Story: In ARK, you wake up and find yourself in an unknown locale, not sure who you are or what is going on. You have an odd implant in your wrist, but otherwise, you have little to no information. The Island is filled with tropical plants, lush landscapes, and all kinds of exotic creatures, including numerous dinosaurs. The narrative is simple, you need to survive. You can track down explorer’s notes and learn a little more about this world, but otherwise, you create your own story as you progress, with the emergent experiences as your personal tale. So punch a tree, gather some resources, and try not to die in this harsh new world.

Entertainment Value: After the meteoric rise of Minecraft, the market was flooded with a constant stream of craft/build/survive games, most with some kind of gimmick to try to stand out. You know, like zombies, medieval worlds, post apocalyptic landscapes, mutants, and in the case of ARK, it was dinosaurs. This proved to be an effective hook and the game built a sizable audience in early access, a development stage it would remain in for years. Now after countless updates and even some expansions, ARK has left early access on all platforms and we have the launch version of the game, for better or worse. I played ARK on and off throughout early access, often with large gaps between sessions and I can tell you, the game has changed in numerous ways, but remains the same core experience. The developers have changed the interface several times, added a wealth of items and animals, and even delivered entire new maps to explore, but the base experience is the same. The basics are still not polished, but function well enough that you can do what you need to do. Combat is simplistic and not much fun, the menus (on console) are tedious and poorly designed, and the game remains plagued by poor optimization and a parade of bugs & glitches. That said, these are things you can work around, though after years of early access that saw the game sell like hotcakes, it is odd that it remains so unpolished.

The game tasks you to survive, which means at first, you cobble together some wood and rocks, craft some implements and hunt some small creatures. This leads to some leveling up, which allows you to add points to various stats such as faster movement speed, less demanding water/food needs, overall health, and other vital attributes. As you level, you also gain access to engrams, which let you learn how to craft various valuable and fun recipes, like weapons, housing materials, vanity items, and useful tools to help you survive and tame the wilds. I love this aspect of ARK, as the slow growth in power makes you feel like you are really overcoming the harsh elements, with each step giving you valuable benefits to bolster your survival. You can choose to group up and form tribes, which is often crucial to the process, but you can opt for PvE servers or PvP, the latter of which is the real ARK experience. AI dinosaurs are lethal, but humans who conspire to raid your shelter and pillage your crucial supplies are a much more dangerous and tense element. This forces you to band together and even then, the game offers you minimal ways to protect your assets in the persistent world. So no, the PvP system isn’t fair, but it is a lot of fun and where ARK shines.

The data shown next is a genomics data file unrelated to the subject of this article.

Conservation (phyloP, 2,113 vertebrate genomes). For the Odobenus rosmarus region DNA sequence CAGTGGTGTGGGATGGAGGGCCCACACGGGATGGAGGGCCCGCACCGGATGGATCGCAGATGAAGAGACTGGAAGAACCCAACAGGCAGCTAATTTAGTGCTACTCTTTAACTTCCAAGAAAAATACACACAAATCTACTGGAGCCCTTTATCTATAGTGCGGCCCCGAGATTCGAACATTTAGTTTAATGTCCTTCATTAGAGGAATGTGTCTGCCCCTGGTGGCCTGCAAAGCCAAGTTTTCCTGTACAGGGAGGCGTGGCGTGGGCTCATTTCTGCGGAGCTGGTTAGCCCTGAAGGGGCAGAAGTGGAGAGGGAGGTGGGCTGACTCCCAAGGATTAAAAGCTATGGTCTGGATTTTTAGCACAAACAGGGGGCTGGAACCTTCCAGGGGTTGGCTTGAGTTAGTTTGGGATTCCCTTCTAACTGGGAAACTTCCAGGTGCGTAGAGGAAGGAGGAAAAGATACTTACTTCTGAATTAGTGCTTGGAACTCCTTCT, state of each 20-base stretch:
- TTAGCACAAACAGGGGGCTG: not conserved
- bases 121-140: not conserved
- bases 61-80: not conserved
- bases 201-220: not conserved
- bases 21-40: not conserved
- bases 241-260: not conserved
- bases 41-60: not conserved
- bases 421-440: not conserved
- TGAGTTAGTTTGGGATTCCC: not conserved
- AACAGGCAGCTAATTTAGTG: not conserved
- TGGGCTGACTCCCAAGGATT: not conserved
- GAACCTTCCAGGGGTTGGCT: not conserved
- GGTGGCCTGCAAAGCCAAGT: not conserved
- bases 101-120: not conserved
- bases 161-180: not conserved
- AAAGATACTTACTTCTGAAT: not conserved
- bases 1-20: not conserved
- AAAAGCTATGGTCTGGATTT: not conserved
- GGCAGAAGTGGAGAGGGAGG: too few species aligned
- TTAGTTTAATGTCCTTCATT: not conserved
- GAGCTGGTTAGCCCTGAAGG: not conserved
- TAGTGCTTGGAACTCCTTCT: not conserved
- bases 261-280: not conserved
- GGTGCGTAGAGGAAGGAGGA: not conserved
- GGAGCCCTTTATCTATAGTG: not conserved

A huge selling point of ARK is the dinosaurs involved, as you can interact, hunt, and even tame these impressive beasts. The hunt isn’t all that great, thanks to lackluster combat and a system that just makes you reference the target’s level number and equip the proper weapon, with little else that matters. If you bring down a monstrous kill, it is still a good feeling, but with lifeless combat and no real interesting mechanics within the fights, it can only do so much. The taming process is a little more rewarding, since you can tame the beasts, then ride them, use them as pack mules, or have them defend your turf, which is vital to the PvP experience. I don’t mind a grind or time investment at all, but the developers show little to no respect for players’ time when it comes to this tame process. Even minor creatures are a time sink and if you want to domesticate huge, high level tames, be prepared to abandon the rest of your interests. This is intended to force you into the tribe dynamic, but I think this is lazy and disrespectful. The taming and breeding aspects should be a core part of ARK, but instead you have to worry about server issues or downtime tanking countless hours of progress, with no empathy from the developers whatsoever. I think ARK is a solid game and has a lot of potential, but it doesn’t feel like a top tier video game. The graphics are great, even on console, but there is so little polish and core parts of the gameplay come off as rushed and ineffective. Perhaps with another few years of development, ARK can live up to that potential and learn some respect for its devoted fanbase, as there is a good game in here, but it needs to be polished and optimized.

Use this Amazon link to purchase ARK: Survival Evolved (or anything else) and support my site!